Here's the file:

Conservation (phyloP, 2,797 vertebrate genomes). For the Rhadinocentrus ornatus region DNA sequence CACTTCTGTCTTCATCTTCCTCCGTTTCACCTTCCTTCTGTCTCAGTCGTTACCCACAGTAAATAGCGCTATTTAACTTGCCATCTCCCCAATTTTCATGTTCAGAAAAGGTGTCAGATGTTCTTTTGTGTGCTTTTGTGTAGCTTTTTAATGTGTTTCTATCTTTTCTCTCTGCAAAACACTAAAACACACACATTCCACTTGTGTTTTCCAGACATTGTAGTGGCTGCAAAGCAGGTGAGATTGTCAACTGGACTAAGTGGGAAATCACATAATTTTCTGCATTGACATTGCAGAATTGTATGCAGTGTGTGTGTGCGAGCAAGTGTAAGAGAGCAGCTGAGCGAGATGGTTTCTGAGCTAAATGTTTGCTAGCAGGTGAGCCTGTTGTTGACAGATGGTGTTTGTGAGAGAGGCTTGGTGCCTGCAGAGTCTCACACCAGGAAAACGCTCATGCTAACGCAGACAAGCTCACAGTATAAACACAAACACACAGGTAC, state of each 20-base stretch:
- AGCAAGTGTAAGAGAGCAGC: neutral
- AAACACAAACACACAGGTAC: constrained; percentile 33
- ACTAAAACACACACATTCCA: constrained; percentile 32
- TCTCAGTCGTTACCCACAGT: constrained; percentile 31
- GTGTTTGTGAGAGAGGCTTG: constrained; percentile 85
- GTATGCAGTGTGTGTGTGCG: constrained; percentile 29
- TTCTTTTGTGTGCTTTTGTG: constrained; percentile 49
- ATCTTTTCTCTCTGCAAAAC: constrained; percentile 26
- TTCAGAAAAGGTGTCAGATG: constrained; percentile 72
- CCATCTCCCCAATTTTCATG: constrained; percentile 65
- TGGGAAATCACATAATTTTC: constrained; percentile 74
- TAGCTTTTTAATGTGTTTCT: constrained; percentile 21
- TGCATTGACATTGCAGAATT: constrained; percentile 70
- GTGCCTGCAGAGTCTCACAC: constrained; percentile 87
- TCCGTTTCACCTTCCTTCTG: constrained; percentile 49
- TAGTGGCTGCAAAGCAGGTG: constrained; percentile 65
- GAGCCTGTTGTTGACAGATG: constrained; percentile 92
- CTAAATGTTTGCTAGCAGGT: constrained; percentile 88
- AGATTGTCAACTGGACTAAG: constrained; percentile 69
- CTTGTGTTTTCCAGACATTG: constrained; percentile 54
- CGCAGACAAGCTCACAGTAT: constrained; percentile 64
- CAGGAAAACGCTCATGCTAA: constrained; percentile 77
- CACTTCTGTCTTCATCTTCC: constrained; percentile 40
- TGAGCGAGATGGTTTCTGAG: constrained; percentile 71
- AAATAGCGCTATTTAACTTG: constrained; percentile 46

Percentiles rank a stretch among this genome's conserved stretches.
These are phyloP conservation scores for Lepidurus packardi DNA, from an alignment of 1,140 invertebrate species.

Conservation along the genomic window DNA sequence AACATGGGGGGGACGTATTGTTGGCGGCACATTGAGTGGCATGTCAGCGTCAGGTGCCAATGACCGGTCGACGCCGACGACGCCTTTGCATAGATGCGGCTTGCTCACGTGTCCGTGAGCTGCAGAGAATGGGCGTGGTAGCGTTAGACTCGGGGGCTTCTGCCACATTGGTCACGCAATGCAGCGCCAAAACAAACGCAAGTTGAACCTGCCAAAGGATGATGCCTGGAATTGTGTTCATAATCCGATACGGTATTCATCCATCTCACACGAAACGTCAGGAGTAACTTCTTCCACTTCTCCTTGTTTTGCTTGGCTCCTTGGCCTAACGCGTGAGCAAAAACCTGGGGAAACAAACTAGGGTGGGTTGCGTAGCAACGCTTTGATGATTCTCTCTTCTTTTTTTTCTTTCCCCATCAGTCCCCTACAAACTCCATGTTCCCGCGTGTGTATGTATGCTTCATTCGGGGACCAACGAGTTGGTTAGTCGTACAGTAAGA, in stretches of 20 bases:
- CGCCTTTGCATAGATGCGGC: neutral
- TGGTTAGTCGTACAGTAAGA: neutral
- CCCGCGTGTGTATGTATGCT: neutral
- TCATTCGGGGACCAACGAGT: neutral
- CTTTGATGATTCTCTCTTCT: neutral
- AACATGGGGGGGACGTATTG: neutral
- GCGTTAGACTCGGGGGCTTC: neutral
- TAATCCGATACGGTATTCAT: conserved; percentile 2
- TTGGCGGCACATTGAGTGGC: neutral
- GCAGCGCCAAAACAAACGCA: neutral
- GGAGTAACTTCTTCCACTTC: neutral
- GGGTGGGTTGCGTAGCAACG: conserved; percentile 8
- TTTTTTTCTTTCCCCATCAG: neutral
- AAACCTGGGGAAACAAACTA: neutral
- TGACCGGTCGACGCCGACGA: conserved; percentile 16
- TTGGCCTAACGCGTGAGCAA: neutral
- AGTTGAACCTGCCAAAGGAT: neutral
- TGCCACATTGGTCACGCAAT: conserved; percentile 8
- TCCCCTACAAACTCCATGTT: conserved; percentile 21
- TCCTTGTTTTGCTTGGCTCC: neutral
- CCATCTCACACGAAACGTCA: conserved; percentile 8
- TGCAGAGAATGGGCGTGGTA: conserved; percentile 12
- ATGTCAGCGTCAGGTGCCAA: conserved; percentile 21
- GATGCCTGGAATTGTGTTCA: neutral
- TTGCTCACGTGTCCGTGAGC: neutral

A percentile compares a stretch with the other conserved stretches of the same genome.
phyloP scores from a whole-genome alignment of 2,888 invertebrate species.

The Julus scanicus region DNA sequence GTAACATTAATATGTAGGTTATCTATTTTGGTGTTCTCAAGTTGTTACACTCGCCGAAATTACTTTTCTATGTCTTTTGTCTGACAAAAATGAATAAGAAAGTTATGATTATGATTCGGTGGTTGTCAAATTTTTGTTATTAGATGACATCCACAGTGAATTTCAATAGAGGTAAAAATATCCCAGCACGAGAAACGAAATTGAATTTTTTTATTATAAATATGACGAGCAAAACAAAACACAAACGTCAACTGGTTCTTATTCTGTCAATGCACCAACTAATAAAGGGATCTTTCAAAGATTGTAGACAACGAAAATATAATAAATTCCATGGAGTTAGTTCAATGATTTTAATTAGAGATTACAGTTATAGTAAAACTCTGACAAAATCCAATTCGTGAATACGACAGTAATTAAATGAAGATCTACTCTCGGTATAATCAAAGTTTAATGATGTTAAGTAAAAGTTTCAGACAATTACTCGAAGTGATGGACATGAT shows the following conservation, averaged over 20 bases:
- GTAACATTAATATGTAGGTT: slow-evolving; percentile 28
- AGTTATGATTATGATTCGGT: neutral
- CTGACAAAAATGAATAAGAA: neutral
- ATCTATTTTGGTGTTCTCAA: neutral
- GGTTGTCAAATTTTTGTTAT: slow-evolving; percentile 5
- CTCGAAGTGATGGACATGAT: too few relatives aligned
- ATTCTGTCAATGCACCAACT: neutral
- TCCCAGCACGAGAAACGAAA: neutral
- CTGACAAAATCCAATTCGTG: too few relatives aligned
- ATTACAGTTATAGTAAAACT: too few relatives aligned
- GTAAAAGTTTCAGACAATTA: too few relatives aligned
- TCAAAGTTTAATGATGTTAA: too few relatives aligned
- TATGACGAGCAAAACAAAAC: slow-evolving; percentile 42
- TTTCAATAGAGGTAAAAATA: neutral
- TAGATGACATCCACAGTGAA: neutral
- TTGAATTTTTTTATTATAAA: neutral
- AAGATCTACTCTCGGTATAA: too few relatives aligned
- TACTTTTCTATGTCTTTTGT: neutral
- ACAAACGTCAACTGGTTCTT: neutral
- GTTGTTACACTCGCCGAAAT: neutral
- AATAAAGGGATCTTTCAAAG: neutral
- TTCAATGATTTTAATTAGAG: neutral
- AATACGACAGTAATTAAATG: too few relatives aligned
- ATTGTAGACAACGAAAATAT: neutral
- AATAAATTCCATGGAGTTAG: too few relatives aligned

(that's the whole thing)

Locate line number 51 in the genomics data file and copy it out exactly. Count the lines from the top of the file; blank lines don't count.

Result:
- TGCAGAGAATGGGCGTGGTA: conserved; percentile 12